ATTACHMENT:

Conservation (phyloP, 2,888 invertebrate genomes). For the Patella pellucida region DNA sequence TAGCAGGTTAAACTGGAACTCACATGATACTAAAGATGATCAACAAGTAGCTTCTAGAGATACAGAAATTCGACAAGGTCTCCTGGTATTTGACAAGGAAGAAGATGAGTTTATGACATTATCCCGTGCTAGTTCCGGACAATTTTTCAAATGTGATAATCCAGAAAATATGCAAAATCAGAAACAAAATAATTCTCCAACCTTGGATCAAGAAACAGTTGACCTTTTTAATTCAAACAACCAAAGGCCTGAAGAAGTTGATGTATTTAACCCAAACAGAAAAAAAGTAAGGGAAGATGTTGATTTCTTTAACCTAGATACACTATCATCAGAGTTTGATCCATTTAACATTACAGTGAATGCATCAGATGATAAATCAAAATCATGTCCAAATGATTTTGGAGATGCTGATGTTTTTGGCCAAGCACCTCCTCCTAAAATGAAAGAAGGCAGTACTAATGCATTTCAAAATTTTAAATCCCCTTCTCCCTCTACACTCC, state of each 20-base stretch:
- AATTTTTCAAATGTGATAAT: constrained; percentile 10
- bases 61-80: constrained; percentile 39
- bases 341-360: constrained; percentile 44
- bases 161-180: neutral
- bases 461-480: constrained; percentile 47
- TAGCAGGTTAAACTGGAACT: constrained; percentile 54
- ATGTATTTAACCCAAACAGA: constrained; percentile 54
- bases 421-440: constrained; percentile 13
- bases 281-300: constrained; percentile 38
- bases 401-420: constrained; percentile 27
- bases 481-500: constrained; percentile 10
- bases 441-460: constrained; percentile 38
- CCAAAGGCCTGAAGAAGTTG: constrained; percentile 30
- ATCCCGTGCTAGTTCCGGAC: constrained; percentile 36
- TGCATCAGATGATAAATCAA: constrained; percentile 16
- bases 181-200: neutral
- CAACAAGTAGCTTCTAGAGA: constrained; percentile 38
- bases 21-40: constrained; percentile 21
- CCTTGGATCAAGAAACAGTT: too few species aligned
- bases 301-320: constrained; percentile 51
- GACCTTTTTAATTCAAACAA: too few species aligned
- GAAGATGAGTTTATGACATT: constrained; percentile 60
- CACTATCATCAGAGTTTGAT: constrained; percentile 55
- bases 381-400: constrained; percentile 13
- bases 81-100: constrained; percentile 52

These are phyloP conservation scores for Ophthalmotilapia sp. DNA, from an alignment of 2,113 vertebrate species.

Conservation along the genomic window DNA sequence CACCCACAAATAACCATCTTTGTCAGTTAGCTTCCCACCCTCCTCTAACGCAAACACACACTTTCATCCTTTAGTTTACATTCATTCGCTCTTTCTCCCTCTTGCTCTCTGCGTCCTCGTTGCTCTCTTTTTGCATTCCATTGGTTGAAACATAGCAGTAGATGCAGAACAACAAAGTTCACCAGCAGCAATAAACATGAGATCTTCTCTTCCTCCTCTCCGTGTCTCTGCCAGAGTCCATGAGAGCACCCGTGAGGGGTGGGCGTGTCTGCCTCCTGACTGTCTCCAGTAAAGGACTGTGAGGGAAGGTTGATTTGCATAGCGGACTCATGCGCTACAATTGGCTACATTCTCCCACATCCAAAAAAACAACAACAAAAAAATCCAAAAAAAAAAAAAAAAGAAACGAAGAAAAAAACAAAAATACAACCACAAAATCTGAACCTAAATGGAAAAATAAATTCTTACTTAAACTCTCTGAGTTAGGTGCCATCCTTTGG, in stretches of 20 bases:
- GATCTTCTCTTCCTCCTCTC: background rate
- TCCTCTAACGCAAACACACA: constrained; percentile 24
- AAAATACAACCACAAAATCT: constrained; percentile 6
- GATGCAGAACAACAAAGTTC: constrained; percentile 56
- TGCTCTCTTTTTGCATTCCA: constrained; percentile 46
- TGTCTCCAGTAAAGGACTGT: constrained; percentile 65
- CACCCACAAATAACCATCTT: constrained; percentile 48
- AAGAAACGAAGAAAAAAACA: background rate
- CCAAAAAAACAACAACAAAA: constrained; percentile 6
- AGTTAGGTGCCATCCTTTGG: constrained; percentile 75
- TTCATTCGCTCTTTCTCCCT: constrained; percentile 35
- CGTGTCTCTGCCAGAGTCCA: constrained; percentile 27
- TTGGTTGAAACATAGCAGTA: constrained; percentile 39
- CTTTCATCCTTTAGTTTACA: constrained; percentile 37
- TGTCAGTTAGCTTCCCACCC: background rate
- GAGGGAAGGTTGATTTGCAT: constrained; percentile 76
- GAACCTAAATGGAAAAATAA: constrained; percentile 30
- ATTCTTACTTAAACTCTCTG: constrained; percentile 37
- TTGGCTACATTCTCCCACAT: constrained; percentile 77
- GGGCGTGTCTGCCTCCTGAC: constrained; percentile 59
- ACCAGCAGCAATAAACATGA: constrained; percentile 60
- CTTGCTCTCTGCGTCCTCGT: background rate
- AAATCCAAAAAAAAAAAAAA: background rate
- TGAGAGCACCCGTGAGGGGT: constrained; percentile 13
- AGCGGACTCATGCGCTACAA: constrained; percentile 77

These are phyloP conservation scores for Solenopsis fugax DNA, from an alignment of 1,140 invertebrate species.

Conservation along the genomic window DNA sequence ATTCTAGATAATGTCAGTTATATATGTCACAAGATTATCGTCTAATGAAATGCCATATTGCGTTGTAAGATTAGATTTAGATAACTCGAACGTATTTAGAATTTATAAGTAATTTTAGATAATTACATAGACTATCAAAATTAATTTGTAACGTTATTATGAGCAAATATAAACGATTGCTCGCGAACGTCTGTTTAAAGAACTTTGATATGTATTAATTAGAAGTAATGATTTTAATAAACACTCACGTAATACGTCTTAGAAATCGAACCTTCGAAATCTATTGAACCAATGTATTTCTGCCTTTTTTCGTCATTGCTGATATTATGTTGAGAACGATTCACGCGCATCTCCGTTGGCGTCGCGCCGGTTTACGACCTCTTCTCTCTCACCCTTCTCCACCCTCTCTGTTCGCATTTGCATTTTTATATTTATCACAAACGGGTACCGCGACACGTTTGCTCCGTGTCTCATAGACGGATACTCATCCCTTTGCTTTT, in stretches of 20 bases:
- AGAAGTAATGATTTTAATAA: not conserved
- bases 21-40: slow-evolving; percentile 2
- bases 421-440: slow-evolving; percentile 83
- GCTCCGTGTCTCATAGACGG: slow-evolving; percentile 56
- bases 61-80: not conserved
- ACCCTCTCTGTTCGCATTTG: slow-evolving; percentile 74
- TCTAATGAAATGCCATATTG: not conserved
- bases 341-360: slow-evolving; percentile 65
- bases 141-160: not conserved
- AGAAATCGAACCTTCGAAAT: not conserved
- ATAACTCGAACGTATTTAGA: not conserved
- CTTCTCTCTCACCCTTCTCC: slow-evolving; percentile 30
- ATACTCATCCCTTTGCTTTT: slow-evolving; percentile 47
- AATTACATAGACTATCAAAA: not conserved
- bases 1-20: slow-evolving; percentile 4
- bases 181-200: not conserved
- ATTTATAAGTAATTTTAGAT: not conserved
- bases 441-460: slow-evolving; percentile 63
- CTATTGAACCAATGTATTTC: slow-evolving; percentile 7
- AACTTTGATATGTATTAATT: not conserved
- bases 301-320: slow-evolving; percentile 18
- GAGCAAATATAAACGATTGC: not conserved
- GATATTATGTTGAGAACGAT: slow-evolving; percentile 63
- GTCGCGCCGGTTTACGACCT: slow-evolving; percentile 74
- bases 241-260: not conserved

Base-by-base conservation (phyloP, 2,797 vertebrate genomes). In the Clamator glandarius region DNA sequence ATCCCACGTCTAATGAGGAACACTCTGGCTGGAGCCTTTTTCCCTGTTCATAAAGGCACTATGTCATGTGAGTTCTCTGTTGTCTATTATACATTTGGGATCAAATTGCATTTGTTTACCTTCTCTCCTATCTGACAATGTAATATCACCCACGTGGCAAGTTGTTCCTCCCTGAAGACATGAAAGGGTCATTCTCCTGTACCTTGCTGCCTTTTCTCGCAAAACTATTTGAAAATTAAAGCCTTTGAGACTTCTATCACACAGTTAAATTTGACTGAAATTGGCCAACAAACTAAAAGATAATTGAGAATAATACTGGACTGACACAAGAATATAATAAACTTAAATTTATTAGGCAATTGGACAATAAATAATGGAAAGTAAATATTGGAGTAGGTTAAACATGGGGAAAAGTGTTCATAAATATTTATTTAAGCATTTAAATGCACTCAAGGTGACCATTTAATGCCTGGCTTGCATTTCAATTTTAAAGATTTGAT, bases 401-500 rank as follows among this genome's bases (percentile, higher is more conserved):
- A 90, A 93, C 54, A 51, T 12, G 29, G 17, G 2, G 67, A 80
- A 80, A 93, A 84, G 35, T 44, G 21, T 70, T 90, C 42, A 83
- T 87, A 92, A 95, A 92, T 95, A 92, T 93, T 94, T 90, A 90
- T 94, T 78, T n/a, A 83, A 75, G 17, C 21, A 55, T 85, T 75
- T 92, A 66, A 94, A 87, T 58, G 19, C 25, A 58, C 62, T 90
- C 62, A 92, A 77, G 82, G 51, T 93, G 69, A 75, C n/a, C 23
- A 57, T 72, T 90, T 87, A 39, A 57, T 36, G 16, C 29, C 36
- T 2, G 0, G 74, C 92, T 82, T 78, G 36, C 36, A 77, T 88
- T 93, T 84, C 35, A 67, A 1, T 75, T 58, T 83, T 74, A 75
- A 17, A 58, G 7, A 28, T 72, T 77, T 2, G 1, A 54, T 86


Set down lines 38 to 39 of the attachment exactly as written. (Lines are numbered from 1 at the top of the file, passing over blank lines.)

- AGTTAGGTGCCATCCTTTGG: constrained; percentile 75
- TTCATTCGCTCTTTCTCCCT: constrained; percentile 35